Hard labour of justice
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Data from Rajasthan provides a sobering context to the discussion on how best to deal with sexual assault
The protests in the aftermath of the rape of a young student in Delhi last December served to focus debate on ways of dealing with such crimes — bringing the guilty to book, as well as preventing assaults on a woman's bodily integrity. In fact, there is a line connecting the two, with the guarantee of punishment perceived to be a valuable deterrent to would-be offenders. A law was passed in Parliament, and hurriedly so, without enough debate, bringing in the death penalty for certain crimes and widening the definition of what qualified as a crime against women. However, so far there has been little in parliamentary debate or at the level of various government departments to suggest movement on reforming the criminal justice system. In the absence of root-and-branch reform, such a law, as well as the fast-track courts demanded by activists, will remain mere quick fixes.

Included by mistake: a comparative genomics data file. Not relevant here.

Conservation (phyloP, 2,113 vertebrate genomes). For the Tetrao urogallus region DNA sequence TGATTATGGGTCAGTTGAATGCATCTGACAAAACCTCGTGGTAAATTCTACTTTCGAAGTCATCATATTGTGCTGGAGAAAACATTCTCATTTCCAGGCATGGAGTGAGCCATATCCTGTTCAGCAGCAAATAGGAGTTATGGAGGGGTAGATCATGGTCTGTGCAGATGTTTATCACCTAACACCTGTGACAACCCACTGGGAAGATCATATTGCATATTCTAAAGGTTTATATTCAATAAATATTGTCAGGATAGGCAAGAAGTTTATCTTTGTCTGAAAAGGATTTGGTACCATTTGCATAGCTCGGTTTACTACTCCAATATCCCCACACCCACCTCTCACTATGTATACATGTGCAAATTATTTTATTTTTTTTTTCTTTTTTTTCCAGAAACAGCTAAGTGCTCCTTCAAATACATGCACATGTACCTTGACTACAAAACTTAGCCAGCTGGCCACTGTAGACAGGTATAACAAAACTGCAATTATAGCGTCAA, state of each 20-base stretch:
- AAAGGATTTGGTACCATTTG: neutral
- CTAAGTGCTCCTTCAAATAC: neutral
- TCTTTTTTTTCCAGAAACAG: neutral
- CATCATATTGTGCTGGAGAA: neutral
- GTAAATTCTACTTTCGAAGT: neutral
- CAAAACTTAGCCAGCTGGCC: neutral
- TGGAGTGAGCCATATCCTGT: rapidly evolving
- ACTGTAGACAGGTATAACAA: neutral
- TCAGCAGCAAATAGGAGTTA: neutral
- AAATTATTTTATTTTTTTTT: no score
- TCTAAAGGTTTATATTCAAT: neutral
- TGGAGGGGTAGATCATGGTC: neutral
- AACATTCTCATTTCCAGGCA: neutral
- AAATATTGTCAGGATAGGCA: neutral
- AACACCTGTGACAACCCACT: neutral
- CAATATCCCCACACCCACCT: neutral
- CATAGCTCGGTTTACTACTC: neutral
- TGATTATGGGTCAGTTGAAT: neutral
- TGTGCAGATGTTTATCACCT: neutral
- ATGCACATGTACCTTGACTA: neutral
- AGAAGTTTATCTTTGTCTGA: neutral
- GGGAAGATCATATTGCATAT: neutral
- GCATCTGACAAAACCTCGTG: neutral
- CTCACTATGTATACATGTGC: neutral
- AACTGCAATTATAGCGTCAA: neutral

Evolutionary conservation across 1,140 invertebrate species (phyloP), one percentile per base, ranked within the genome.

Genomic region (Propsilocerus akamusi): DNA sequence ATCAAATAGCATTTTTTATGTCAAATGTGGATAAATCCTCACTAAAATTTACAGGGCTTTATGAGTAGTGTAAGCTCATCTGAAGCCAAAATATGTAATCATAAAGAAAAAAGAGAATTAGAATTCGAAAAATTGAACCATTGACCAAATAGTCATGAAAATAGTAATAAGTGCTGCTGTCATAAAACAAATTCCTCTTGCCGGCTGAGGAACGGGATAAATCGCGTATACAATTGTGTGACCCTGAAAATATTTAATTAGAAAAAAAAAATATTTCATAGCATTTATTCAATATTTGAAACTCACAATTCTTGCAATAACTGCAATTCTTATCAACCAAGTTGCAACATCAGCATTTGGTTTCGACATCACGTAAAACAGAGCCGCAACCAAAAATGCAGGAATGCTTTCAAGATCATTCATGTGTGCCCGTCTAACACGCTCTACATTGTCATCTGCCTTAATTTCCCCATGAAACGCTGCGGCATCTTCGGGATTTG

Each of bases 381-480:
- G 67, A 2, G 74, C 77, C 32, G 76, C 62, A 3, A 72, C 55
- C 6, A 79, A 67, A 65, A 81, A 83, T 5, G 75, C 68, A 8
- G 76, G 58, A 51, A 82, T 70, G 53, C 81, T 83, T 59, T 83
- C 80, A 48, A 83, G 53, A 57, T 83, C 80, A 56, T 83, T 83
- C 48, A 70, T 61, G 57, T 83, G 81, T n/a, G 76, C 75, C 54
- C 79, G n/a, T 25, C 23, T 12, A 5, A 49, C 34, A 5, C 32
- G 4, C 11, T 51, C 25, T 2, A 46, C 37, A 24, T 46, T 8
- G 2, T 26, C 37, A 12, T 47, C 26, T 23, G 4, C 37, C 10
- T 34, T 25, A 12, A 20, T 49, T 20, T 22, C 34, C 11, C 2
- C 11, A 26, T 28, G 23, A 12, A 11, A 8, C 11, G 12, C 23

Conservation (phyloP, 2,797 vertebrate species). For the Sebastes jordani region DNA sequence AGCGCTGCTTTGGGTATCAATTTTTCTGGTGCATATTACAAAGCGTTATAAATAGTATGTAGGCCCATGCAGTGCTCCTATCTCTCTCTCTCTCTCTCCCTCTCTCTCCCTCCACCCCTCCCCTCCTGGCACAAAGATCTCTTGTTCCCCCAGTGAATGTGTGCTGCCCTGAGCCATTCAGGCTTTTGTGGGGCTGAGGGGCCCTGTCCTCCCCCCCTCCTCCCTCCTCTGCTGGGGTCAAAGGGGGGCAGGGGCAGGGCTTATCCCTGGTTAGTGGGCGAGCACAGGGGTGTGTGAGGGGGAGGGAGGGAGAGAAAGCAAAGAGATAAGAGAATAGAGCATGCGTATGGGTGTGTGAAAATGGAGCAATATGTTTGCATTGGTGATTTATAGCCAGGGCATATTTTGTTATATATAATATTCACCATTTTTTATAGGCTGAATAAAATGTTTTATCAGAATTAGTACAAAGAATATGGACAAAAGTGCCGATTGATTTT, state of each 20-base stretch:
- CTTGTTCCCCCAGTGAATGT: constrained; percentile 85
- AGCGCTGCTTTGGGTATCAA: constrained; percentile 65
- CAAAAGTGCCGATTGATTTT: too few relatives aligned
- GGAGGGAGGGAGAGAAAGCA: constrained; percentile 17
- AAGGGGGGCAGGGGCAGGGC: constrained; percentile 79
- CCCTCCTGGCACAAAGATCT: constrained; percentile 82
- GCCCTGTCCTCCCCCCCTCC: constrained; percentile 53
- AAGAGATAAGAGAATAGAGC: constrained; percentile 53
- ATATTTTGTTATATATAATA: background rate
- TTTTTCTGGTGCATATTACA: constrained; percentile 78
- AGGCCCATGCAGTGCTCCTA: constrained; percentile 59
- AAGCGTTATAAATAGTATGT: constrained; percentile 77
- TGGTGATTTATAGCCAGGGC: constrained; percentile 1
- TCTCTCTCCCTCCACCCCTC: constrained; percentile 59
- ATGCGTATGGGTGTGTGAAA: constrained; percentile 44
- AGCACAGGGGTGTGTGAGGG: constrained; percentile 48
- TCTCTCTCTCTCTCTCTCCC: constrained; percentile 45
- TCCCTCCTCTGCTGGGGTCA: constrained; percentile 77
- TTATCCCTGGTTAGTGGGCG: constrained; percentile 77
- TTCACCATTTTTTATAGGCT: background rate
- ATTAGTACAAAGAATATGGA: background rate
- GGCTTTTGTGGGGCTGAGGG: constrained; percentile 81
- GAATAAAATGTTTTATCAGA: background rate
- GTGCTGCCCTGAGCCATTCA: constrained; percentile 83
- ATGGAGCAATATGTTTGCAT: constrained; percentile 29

Data from Rajasthan provides a sobering context. In 2005, all rape cases were transferred to fast-track courts. In rape cases, speediness of investigation and trial are essential. Even so, as reported in this newspaper, the conviction rate since 2000 remains largely uniform, around 25 per cent. Nestled in this record is a worrying trend highlighted by the advocate-general's office. While the overall conviction rate is uniform, before the introduction of fast-track courts, the proportion of convictions overturned at the high-court stage was lower. Each case turns on its own specifics, but as a trend on a time horizon of more than a decade, it puts the investigation process in fast-tracked trials under an interrogating glare. If there is a possibility that fast-tracking trials is resulting in shoddier investigations, the process needs to be re-assessed. The data also reveals that fast-track courts have not yielded lower pendency.